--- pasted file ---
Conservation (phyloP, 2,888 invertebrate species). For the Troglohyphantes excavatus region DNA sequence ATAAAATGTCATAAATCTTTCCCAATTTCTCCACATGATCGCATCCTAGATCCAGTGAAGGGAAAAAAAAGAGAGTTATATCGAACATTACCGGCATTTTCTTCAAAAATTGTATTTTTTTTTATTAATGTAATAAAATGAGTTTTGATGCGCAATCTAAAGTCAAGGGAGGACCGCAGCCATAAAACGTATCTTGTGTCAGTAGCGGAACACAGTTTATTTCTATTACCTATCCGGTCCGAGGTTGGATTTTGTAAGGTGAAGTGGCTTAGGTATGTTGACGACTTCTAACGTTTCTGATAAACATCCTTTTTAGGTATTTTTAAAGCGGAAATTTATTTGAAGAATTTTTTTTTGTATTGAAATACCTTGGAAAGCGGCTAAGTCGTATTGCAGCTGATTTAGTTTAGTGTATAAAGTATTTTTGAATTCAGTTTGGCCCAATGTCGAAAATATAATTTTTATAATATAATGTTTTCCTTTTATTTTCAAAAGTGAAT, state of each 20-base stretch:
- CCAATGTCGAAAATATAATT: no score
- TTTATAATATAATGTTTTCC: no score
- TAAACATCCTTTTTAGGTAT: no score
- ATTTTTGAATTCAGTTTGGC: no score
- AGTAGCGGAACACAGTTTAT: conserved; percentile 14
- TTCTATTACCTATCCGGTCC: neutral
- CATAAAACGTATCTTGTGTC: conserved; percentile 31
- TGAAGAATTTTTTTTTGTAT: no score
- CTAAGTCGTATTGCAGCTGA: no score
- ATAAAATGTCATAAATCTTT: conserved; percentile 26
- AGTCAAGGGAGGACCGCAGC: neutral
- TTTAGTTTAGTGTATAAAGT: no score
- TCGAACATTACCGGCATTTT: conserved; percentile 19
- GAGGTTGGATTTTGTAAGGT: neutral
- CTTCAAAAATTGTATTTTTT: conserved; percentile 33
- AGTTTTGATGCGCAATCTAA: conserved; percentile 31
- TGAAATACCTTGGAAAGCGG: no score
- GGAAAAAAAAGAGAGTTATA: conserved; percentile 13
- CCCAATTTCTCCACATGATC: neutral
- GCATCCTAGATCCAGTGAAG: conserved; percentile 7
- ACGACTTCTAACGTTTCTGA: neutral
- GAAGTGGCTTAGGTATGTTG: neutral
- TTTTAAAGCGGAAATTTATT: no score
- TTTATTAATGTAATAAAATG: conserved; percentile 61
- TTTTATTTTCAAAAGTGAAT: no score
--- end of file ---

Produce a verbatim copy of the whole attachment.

Conservation (phyloP, 2,888 invertebrate species). For the Troglohyphantes excavatus region DNA sequence ATAAAATGTCATAAATCTTTCCCAATTTCTCCACATGATCGCATCCTAGATCCAGTGAAGGGAAAAAAAAGAGAGTTATATCGAACATTACCGGCATTTTCTTCAAAAATTGTATTTTTTTTTATTAATGTAATAAAATGAGTTTTGATGCGCAATCTAAAGTCAAGGGAGGACCGCAGCCATAAAACGTATCTTGTGTCAGTAGCGGAACACAGTTTATTTCTATTACCTATCCGGTCCGAGGTTGGATTTTGTAAGGTGAAGTGGCTTAGGTATGTTGACGACTTCTAACGTTTCTGATAAACATCCTTTTTAGGTATTTTTAAAGCGGAAATTTATTTGAAGAATTTTTTTTTGTATTGAAATACCTTGGAAAGCGGCTAAGTCGTATTGCAGCTGATTTAGTTTAGTGTATAAAGTATTTTTGAATTCAGTTTGGCCCAATGTCGAAAATATAATTTTTATAATATAATGTTTTCCTTTTATTTTCAAAAGTGAAT, state of each 20-base stretch:
- CCAATGTCGAAAATATAATT: no score
- TTTATAATATAATGTTTTCC: no score
- TAAACATCCTTTTTAGGTAT: no score
- ATTTTTGAATTCAGTTTGGC: no score
- AGTAGCGGAACACAGTTTAT: conserved; percentile 14
- TTCTATTACCTATCCGGTCC: neutral
- CATAAAACGTATCTTGTGTC: conserved; percentile 31
- TGAAGAATTTTTTTTTGTAT: no score
- CTAAGTCGTATTGCAGCTGA: no score
- ATAAAATGTCATAAATCTTT: conserved; percentile 26
- AGTCAAGGGAGGACCGCAGC: neutral
- TTTAGTTTAGTGTATAAAGT: no score
- TCGAACATTACCGGCATTTT: conserved; percentile 19
- GAGGTTGGATTTTGTAAGGT: neutral
- CTTCAAAAATTGTATTTTTT: conserved; percentile 33
- AGTTTTGATGCGCAATCTAA: conserved; percentile 31
- TGAAATACCTTGGAAAGCGG: no score
- GGAAAAAAAAGAGAGTTATA: conserved; percentile 13
- CCCAATTTCTCCACATGATC: neutral
- GCATCCTAGATCCAGTGAAG: conserved; percentile 7
- ACGACTTCTAACGTTTCTGA: neutral
- GAAGTGGCTTAGGTATGTTG: neutral
- TTTTAAAGCGGAAATTTATT: no score
- TTTATTAATGTAATAAAATG: conserved; percentile 61
- TTTTATTTTCAAAAGTGAAT: no score